Seasoning is the name given to the methods of drying timber
There are two methods by which timber can be dried:
(i) natural drying or air drying, and
(ii) artificial drying.
Air-drying is the drying of timber by exposing it to the air. The technique of air-drying consists mainly of making a stack of sawn timber (with the layers of boards separated by stickers) on raised foundations, in a clean, cool, dry and shady place. Rate of drying largely depends on climatic conditions, and on the air movement (exposure to the wind). For successful air-drying, a continuous and uniform flow of air throughout the pile of the timber needs to be arranged. Coating the planks with any substance that is relatively impermeable to moisture can control the rate of loss of moisture; ordinary mineral oil is usually quite effective. Coating the ends of logs with oil or thick paint, improves their quality upon drying. Wrapping planks or logs in materials, which will allow some movement of moisture, generally works very well provided the wood is first treated against fungal infection by coating in petrol/gasoline or oil. Mineral oil will generally not soak in more than 1-2 mm below the surface and is easily removed by planning when the timber is suitably dry.
The process of kiln drying consists basically of introducing heat. This may be directly, using natural gas and/or electricity or indirectly, through steam-heated heat exchangers, although solar energy is also possible. In the process, deliberate control of temperature, relative humidity and air circulation is provided to give conditions at various stages (moisture contents or times) of drying the timber to achieve effective drying. For this purpose, the timber is stacked in chambers, called wood drying kilns, which are fitted with equipment for manipulation and control of the temperature and the relative humidity of the drying air and its circulation rate through the timber stack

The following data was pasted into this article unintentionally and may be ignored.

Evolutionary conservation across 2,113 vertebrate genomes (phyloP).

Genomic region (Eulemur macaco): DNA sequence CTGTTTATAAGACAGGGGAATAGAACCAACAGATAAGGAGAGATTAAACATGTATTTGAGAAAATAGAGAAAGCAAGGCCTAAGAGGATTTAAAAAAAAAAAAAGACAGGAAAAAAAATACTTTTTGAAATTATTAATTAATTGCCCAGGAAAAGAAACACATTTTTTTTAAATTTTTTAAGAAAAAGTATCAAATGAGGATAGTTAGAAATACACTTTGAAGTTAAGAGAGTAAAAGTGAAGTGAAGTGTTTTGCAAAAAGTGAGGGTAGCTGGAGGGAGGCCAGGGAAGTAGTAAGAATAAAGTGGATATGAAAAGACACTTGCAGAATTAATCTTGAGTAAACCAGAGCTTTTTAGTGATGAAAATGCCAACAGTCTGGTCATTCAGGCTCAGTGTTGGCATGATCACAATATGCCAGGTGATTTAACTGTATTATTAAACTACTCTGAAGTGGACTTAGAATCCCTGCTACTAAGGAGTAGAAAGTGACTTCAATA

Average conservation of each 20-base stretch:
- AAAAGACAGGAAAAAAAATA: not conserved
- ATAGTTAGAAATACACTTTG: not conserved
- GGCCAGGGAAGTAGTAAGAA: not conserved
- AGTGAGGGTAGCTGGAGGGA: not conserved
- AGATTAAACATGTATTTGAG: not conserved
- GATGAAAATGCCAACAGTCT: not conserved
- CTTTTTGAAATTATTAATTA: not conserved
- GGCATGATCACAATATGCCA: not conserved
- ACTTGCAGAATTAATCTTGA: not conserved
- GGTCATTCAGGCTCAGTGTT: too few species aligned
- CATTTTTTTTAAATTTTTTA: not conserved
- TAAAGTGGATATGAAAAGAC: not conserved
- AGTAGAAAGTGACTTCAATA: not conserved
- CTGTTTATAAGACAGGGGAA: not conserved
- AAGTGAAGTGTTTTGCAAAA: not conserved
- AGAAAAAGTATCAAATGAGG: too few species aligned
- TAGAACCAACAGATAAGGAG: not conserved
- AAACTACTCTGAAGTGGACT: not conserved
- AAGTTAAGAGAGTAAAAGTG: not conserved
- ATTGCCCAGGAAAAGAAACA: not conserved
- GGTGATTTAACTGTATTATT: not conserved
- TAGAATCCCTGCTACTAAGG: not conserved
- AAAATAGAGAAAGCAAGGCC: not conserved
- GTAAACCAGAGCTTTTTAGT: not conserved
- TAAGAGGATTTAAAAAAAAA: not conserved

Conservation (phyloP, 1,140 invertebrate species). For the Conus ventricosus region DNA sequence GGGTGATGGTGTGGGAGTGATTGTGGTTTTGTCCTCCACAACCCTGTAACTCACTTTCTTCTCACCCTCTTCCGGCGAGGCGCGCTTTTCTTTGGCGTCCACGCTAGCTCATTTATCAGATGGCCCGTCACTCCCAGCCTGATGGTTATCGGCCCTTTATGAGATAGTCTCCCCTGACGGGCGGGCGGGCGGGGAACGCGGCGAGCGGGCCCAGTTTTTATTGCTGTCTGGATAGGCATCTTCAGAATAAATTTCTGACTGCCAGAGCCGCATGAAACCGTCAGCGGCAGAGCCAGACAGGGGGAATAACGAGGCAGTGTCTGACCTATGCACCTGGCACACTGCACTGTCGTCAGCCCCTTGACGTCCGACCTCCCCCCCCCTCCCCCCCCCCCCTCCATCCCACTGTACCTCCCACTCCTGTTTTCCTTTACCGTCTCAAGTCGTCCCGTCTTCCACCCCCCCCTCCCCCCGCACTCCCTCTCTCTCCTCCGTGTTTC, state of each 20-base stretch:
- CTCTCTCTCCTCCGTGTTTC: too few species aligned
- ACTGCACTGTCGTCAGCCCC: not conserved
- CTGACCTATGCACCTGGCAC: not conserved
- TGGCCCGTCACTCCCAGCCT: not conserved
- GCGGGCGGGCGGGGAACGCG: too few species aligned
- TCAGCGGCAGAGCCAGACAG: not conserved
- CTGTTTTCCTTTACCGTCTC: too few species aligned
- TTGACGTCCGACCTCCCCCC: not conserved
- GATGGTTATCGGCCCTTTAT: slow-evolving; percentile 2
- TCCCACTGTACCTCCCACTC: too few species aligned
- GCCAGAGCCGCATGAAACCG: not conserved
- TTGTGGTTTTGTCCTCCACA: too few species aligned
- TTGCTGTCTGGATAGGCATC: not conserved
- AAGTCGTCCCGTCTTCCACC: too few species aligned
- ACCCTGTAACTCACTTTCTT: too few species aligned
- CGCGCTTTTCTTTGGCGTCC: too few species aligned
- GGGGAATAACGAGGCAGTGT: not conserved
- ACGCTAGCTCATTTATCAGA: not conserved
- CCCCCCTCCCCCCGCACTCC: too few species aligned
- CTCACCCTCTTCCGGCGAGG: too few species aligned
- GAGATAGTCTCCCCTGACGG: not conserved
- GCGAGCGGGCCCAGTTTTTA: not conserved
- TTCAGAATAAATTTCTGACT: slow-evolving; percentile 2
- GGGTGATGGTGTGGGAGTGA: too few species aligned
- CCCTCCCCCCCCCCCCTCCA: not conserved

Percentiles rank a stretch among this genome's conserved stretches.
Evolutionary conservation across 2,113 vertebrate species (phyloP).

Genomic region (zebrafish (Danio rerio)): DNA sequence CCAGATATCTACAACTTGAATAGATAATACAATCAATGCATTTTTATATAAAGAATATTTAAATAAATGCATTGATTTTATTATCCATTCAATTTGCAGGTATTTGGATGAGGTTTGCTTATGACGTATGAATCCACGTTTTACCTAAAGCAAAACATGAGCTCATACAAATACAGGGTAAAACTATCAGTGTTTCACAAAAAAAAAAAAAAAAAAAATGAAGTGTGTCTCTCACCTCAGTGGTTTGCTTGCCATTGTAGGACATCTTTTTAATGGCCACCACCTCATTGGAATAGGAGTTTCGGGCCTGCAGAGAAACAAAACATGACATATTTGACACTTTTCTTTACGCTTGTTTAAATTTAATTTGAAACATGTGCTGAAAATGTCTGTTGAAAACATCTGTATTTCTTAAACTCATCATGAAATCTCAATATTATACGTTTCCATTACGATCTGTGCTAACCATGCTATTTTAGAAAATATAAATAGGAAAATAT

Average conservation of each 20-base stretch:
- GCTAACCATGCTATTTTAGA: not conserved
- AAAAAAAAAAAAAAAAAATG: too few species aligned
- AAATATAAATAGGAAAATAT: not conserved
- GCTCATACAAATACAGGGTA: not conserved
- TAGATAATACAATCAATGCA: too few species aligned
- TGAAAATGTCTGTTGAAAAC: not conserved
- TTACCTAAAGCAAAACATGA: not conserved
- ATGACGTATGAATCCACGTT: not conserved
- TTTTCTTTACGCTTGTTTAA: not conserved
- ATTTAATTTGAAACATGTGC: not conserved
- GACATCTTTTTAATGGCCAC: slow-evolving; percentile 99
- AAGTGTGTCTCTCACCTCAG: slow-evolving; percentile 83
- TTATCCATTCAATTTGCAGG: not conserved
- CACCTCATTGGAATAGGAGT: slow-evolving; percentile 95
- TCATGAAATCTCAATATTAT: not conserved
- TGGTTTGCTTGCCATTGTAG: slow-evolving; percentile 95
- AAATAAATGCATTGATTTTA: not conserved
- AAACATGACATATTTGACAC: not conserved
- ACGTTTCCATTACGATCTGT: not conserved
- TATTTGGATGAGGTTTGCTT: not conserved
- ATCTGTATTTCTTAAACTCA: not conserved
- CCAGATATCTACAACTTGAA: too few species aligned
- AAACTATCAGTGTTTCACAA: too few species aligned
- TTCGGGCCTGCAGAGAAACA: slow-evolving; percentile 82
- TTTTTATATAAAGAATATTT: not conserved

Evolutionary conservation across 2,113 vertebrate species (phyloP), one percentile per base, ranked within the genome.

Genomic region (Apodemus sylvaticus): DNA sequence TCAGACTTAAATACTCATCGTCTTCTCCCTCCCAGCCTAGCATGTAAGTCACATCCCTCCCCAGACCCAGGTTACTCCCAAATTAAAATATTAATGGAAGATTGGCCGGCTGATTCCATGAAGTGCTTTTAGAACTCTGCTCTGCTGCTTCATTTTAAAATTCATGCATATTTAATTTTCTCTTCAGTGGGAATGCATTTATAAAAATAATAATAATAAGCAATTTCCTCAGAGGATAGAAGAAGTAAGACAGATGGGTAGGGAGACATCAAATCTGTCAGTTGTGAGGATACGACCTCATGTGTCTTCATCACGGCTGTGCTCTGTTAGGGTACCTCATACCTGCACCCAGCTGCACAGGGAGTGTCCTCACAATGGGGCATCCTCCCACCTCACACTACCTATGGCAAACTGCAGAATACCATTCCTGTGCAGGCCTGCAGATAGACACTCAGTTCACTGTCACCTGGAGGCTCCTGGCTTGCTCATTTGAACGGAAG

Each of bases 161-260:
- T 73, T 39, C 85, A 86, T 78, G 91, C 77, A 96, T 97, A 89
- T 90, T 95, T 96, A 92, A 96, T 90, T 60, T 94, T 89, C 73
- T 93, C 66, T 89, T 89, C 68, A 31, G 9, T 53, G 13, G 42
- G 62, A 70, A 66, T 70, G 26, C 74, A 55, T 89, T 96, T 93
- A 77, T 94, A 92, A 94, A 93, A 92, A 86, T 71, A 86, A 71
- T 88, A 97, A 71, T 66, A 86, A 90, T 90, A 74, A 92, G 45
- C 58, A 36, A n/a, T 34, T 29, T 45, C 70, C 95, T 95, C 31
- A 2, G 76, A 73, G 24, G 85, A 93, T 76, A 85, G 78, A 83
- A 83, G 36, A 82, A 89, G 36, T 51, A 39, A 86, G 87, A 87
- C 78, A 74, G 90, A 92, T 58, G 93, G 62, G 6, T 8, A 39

Kiln drying provides a means of overcoming the limitations imposed by erratic weather conditions. In kiln drying as in air drying, unsaturated air is used as the drying medium. Almost all commercial timbers of the world are dried in industrial kilns. A comparison of air drying, conventional kiln and solar drying is given below:
1. Timber can be dried to any desired low moisture content by conventional or solar kiln drying, but in air drying, moisture contents of less than 18% are difficult to attain for most locations.
2. The drying times are considerably less in conventional kiln drying than in solar kiln drying, followed by air-drying.
1. This means that if capital outlay is involved, this capital is just sitting there for a longer time when air-drying is used. On the other hand, installing an industrial kiln, to say nothing of maintenance and operation, is expensive.
2. In addition, wood that is being air-dried takes up space, which could also cost money.
3. In air-drying, there is little control over the drying elements, so drying degrade cannot be controlled.